Stakeholders in the Côte d’Ivoire Crisis
AFRICA, 31 Jan 2011
In 2002 Côte d’Ivoire was rocked by a rebel uprising that partitioned the country into two parts, with the government led by President Laurent Gbagbo controlling the south, the rebels the north and the French army camping between the two. As a member of the Security Council, France managed to give this intervention the stamp of international approval under a UN mandate. In 2004, to avenge the death of nine French soldiers, the French army destroyed Côte d’Ivoire air defence and killed dozens of unarmed civilian demonstrators.
After a peace conference in 2005 a government of national unity was established. In November 2010 Laurent Gbagbo organised a much-delayed presidential election. His opponents were former president Henri Konan Bédié and former prime minister Alassane Ouattara. Once it was all done with, the country ended up with two stated presidents. Ouattara was declared winner by the independent electoral commission and the international community. Gbagbo was confirmed re-elected by the Constitutional Court. As a result, Côte d’Ivoire is now plunged in a deadly tale of five stakeholders.
The first stakeholder is the incumbent President, Laurent Gbagbo. During his ten-year tenure, Laurent Gbagbo sought to accredit his opposition to French neo-colonialism, and his socialist and anti-imperialist credentials while strengthening a new class of rich Ivoirians including the military. Their sources of enrichment were enhanced in 2006 when oil and gas revenues supplemented the traditional cocoa and coffee incomes.
The second stakeholder is Ouattara. In his professional background as head of the Africa desk of the IMF, governor of the West African central bank, prime minister of Côte d’Ivoire, and deputy-managing director of the IMF, Ouattara presided over the deregulation and the liberalisation of the Côte d’Ivoire economy. He liquidated Côte d’Ivoire’s valuable and strategic assets to French conglomerates at knockdown prices after the 100 per cent devaluation in 1994 of the CFA franc. Ouattara kept for years pocketing a double salary as a prime minister and central bank governor. He stopped this practice only when this was discovered and exposed by then opposition leader, Gbagbo, whom he jailed.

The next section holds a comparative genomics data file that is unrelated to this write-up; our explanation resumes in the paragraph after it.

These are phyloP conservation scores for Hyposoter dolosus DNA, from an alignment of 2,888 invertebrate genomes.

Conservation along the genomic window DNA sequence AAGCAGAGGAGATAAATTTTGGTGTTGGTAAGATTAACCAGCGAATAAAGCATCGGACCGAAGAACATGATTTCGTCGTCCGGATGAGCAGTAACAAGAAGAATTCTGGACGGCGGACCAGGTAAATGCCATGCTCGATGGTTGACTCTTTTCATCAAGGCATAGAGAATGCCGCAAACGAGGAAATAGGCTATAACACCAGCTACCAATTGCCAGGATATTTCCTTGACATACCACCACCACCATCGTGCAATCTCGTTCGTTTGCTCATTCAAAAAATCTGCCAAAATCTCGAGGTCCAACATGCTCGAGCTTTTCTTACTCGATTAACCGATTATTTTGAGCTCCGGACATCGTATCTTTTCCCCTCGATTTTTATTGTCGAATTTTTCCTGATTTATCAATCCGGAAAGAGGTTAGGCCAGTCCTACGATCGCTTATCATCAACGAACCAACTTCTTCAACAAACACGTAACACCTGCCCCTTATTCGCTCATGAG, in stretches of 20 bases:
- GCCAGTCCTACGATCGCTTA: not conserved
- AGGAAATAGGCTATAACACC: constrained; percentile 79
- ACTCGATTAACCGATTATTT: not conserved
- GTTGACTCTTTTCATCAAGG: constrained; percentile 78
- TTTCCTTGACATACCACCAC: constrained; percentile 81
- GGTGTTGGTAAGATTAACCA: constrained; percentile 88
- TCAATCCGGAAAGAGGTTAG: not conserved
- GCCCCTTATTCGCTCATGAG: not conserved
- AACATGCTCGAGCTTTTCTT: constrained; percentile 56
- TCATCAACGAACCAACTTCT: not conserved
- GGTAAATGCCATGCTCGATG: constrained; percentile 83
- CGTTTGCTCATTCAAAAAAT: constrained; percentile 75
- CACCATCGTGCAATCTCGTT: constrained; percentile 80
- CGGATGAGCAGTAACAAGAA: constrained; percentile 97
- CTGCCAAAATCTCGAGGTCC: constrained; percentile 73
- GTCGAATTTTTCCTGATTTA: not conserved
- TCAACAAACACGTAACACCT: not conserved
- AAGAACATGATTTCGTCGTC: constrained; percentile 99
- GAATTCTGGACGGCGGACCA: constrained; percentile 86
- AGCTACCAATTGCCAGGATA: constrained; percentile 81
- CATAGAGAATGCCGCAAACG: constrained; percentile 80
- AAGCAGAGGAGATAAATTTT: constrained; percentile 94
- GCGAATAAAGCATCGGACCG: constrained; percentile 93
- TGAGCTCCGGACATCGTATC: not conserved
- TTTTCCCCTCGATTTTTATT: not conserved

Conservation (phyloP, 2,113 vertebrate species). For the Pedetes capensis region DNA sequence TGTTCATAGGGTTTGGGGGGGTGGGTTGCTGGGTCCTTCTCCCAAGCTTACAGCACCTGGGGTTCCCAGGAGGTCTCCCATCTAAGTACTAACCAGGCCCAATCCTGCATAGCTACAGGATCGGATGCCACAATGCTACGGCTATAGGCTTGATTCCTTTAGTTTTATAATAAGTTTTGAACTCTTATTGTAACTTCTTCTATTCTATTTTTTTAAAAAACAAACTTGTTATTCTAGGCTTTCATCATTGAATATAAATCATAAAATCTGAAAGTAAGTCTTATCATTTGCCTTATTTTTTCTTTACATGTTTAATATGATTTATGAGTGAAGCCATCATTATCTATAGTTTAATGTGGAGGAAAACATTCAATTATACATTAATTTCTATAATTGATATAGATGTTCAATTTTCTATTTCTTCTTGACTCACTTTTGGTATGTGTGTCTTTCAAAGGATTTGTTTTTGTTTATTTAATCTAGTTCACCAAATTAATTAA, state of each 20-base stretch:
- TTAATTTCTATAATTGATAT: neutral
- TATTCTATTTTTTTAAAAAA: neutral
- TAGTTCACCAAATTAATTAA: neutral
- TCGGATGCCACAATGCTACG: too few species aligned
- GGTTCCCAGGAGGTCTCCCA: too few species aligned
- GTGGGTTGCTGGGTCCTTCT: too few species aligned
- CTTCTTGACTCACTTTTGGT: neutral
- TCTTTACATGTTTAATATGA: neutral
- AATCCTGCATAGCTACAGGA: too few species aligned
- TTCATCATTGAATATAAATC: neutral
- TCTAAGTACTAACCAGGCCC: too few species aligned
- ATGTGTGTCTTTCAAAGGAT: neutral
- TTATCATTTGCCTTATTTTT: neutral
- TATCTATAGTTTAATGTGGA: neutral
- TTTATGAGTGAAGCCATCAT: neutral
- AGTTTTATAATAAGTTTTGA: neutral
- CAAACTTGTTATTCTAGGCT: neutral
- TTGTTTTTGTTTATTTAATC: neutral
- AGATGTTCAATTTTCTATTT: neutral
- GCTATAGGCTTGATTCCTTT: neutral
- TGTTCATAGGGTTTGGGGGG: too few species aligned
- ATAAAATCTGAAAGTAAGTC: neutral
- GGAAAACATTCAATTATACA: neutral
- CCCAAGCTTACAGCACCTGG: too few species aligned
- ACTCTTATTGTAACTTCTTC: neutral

The third stakeholder is France, which granted independence to its former African colonies on condition that French troops remained stationed on their territories and they maintain the colonial CFA franc as their common currency. The CFA franc is convertible and its convertibility is guaranteed by the French Treasury which holds a right of veto over the management of the two central banks which issue the currency: BCEAO of the West African Economic and Monetary Union (WAEMU) and BEAC of the Central African Economic and Monetary Community (CEMAC), which would issue the currency. A capital control limits the free transfer of the currency to France. The credit that these central banks could extend to each member country was capped at 20 per cent of any country’s public revenue in the preceding year. These countries also signed up to an obligation to keep 65 per cent of their foreign exchange reserves in a ‘compte d’operations’ held at the French Treasury, as well as another 20 per cent to cover financial liabilities. According to figures published by Banque de France, foreign exchange reserves were estimated in 2008 at US$15.8 billion for CEMAC and US$9.3 billion for WAEMU. Except from the French mandarins from Banque de France and the Treasury, nobody, not least African officials, has access to these figures, and no independent audit has ever been carried out.